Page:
Wrestling Inc.’s own Jesse Collings was on a recent episode of The Wrestling Inc. Daily podcast where he and Wrestling Inc. Managing Editor Nick Hausman discussed NJPW’s expansion into North America. Collings gave his thoughts on the impact of the resignation of NJPW President Harold Meij.

“It definitely is going to have a big impact. There’s a lot of complicated aspects to the Meij hiring and his tenure there,” Collings noted. “I think if people are familiar with Jim Herd in WCW, historically, when people look back at that era, a lot of the criticism aimed at Jim Herd is, well, he didn’t come from wrestling. He came Pizza Hut or something.

“He was a smart guy and someone that I think some people liked, but he didn’t get pro wrestling, and I think some of that criticism has been aimed at Meij is that Meij was a very successful businessman with knowledge of not only the Japanese market but the American market and the European market as well. And he was a big get for New Japan. They went out there and they got a legit Fortune 500 company-level CEO to run their company, and professional wrestling companies don’t usually do that, but I think what came with that was, I would guess, a dismissiveness from the talents and from the people on the wrestling side, the booking side who were frustrated that this guy was coming into their industry.

“And by all accounts, Harold Meij was a really big fan of New Japan and liked pro wrestling and had been to a lot of shows before, so he wasn’t a novice, but there’s a difference between being a fan and being in the industry. And so I think there was some tension there. I think we’ll find out a lot more in the next year. I think people will talk more about it.”

Collings pointed out that The Elite were the focal point of NJPW’s endeavors in the United States. He talked about how The Elite leaving and creating AEW hurt NJPW and it’s perception in the U.S.

“When it comes to New Japan in the U.S., people seem to beat around the bush when it comes to mentioning this, but it’s very simple. New Japan in the United States was built on The Young Bucks and Kenny Omega,” Collings pointed out. “They were the draws for New Japan in the U.S. If [Kazuchika] Okada came to the U.S., he’d still be over.

“Tama Tonga and Tanga Loa, if they came to USA, they’d be over, but the U.S. expansion, the North American expansion was largely built on the popularity of The Elite. The Elite not only left New Japan. They left and formed another company that now competes for eyeballs with New Japan and is now also an alternative to WWE, which New Japan was also staking its claim to as being the company you watched if you didn’t want to watch WWE.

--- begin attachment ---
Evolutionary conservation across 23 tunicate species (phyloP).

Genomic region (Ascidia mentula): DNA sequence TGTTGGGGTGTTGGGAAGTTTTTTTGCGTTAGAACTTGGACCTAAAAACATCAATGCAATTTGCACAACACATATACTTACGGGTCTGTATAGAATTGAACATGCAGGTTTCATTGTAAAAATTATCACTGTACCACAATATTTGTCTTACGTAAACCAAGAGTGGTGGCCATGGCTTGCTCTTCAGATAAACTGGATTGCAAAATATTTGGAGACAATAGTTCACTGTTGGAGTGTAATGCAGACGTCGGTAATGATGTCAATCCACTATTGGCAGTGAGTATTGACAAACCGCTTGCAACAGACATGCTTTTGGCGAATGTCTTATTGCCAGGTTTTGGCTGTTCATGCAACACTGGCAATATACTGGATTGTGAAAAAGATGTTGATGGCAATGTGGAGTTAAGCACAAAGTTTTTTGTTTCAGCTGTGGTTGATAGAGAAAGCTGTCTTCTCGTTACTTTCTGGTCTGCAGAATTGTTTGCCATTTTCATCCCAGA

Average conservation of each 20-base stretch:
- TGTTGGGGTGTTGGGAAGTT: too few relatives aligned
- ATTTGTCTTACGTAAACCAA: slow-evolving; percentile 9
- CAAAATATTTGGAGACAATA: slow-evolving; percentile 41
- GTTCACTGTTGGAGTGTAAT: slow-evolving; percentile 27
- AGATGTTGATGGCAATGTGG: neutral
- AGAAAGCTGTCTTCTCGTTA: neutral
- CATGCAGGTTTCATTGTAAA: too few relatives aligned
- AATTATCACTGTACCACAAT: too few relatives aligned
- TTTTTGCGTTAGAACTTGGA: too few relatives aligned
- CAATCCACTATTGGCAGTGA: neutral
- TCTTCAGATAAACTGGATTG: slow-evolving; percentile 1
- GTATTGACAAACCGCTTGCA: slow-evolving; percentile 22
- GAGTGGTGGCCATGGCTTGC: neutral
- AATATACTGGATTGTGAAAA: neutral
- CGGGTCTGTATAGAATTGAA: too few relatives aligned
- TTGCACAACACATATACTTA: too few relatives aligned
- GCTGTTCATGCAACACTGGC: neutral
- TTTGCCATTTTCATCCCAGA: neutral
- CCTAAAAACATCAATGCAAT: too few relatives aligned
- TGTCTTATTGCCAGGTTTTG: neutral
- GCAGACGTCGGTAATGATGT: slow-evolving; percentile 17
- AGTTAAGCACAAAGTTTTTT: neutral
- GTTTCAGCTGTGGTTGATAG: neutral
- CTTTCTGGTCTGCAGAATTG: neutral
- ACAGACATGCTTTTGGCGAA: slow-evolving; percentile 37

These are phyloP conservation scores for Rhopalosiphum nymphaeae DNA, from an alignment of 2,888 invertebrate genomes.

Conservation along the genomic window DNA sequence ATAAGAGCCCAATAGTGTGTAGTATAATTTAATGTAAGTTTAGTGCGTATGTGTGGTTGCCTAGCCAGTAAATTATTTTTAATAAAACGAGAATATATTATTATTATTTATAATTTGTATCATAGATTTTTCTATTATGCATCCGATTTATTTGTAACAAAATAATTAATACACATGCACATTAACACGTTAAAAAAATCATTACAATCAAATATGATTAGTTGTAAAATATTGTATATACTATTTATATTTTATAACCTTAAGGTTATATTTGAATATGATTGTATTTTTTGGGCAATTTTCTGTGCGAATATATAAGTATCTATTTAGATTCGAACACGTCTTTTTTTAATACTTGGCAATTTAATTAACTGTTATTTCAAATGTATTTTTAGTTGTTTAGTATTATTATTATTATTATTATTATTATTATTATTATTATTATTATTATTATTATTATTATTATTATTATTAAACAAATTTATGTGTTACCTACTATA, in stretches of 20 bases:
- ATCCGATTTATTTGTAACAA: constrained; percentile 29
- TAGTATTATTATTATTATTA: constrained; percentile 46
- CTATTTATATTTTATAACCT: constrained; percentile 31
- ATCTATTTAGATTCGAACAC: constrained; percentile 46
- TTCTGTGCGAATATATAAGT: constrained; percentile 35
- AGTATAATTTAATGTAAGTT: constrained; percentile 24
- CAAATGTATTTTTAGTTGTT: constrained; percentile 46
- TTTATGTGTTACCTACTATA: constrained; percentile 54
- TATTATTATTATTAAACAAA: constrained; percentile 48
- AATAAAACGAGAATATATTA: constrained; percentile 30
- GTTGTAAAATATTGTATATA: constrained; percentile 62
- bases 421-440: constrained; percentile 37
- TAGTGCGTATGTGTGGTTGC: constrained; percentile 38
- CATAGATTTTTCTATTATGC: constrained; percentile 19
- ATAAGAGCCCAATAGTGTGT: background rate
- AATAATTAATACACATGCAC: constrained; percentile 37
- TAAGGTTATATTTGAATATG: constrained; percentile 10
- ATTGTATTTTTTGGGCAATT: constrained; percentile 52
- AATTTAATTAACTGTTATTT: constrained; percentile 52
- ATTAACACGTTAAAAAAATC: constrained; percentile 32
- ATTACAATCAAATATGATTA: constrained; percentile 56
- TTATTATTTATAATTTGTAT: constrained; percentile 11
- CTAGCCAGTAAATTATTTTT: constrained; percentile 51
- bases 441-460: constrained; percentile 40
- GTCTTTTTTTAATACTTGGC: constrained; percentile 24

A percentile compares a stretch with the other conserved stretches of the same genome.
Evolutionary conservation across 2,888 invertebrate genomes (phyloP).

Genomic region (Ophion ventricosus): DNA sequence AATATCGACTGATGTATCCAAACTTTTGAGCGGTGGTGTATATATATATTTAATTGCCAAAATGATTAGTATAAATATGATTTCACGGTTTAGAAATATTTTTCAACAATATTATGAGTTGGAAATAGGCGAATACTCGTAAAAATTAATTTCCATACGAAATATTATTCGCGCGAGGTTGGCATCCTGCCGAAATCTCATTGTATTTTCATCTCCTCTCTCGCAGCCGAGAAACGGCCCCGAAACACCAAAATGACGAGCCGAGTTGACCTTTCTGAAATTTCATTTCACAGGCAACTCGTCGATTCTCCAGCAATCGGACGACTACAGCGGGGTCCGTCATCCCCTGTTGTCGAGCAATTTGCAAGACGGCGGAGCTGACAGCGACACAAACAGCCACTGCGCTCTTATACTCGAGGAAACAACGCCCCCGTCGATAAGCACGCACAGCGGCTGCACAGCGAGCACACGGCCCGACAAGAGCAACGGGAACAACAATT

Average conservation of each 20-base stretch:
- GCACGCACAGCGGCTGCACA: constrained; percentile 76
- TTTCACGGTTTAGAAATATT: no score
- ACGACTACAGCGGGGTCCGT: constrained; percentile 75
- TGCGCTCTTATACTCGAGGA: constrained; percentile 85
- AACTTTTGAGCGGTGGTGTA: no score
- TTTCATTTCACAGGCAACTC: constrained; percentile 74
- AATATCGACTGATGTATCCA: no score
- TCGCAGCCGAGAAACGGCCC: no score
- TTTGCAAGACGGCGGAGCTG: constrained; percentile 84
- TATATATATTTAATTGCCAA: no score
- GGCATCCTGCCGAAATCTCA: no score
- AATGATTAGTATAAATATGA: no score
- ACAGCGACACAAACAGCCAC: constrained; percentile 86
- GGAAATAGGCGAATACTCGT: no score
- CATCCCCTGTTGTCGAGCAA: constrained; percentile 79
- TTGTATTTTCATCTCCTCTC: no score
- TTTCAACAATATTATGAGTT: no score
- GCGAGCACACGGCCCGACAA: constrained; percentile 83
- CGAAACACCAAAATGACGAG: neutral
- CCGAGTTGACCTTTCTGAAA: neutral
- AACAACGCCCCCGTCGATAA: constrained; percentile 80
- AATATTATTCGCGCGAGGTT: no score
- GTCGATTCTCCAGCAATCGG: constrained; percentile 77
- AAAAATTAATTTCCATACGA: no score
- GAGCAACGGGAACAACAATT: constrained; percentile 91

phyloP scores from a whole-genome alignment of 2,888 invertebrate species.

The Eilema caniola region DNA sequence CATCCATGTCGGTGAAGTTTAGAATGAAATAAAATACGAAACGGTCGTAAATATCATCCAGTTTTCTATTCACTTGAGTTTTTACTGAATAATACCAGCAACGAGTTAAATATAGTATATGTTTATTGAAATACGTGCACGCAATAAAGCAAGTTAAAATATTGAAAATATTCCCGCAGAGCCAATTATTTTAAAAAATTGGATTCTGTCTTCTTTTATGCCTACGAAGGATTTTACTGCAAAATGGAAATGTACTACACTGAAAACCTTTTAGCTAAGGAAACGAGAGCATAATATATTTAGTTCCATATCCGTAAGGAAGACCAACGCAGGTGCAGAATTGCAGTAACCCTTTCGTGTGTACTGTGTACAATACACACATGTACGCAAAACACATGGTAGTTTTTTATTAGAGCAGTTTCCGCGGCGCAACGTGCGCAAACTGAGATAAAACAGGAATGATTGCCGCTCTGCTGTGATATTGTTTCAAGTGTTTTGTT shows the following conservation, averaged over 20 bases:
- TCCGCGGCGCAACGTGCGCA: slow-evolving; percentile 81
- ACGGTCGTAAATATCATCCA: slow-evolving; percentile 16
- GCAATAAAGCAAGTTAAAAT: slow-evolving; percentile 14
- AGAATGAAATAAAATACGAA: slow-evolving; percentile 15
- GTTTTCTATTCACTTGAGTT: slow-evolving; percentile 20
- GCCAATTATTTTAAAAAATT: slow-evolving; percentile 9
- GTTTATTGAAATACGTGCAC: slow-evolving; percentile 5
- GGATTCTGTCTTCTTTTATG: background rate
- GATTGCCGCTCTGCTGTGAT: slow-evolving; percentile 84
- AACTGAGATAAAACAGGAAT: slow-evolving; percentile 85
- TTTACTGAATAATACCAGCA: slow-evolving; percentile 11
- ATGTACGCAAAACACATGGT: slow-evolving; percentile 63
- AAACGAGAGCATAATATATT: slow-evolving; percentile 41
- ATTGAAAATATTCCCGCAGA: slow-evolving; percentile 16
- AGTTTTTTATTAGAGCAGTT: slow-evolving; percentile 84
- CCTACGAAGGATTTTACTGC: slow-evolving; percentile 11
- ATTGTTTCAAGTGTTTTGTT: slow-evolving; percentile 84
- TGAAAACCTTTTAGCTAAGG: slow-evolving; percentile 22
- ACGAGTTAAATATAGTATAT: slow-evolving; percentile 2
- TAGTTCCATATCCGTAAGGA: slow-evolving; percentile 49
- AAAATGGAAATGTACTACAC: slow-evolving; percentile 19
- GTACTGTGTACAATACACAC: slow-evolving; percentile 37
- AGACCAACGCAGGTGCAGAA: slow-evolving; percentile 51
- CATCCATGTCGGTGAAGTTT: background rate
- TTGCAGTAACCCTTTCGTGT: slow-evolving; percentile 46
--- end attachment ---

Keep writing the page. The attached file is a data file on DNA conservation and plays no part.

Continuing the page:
“There’s no way to say it other than that took all of the wind out of the sails for New Japan in the U.S. because they lost their most marketable American talent, and those people started a promotion that steals eyeballs from them. There’s no other way around it than to say that, and I think the kind of confusion about what New Japan now is in the United States stems from that.”

Hausman noted The Elite left without a major feud to put Bullet Club over and also noted that there seemed to be friction between NJPW management and The Elite. Collings pointed out that The Elite were supposed to be on New Year’s Dash but were pulled for still unknown reasons.

“I don’t know all the details,” Collings admitted. “There’s been a lot of scuttlebutt around that, but if you remember, the members of The Elite were scheduled for the post-Tokyo Dome shows at New Year’s Dash, and they were pulled. And they have said that we were mad that we were pulled. Now, why were they pulled? A feud with management? Was there a good reason for management to pull them? Was there a bad reason by management? Was Harold Meij mad at them? Who knows?”

Hausman talked about how there was friction between Meij and talent over merchandising, and Collings noted that Hulk Hogan left the AWA because of t-shirt money that he was not receiving. He also said that Meij might have also left NJPW because he was making too much money that the company could not afford due to pandemic.

“One of the main reasons that Hulk Hogan left the AWA was because Verne Gagne was hoarding all of his T-shirt money and refused to give it to them, and Hulk Hogan’s like, ‘Those are my t-shirts!’ So it’s really always been about t-shirts,” Collings pointed out. “That goes back to Harold not being a wrestling guy.

“A person from the business world would look at that and they’d say, ‘All these guys are making money off of our product, and we’re not getting a cut of it. That’s ridiculous. I’m going to put a stop to that,’ and in the business world, you look at that and be like, ‘Well, that’s the logical business move,’ but professional wrestling’s a unique industry that has treated its talents in a very unique way. So him coming in and doing what would be considered the sensible business thing is going to ruffle a lot of feathers because it’s professional wrestling, and it’s not a normal business. It’s not Coca-Cola Japan. It’s not a toy company.

“One of the main reasons he was let go was New Japan’s taken a big hit from the pandemic, and he was making a ridiculous amount of money because New Japan was competing with Fortune 500 companies. So that’s another reason he was gone I think. It might even just be as simple as that to be honest. He was making, I don’t know, $10 million, and they’re like, we can’t afford to pay this guy.”

Jesse Collings is featured as part of Voices of Wrestling’s Best of NJPW 2020 ebook that is being released the first week of January. Colling’s full interview aired as part of a recent episode of our podcast, The Wrestling Inc. Daily. Subscribe to get the latest episodes as soon as it’s released Monday – Friday afternoon by clicking here.

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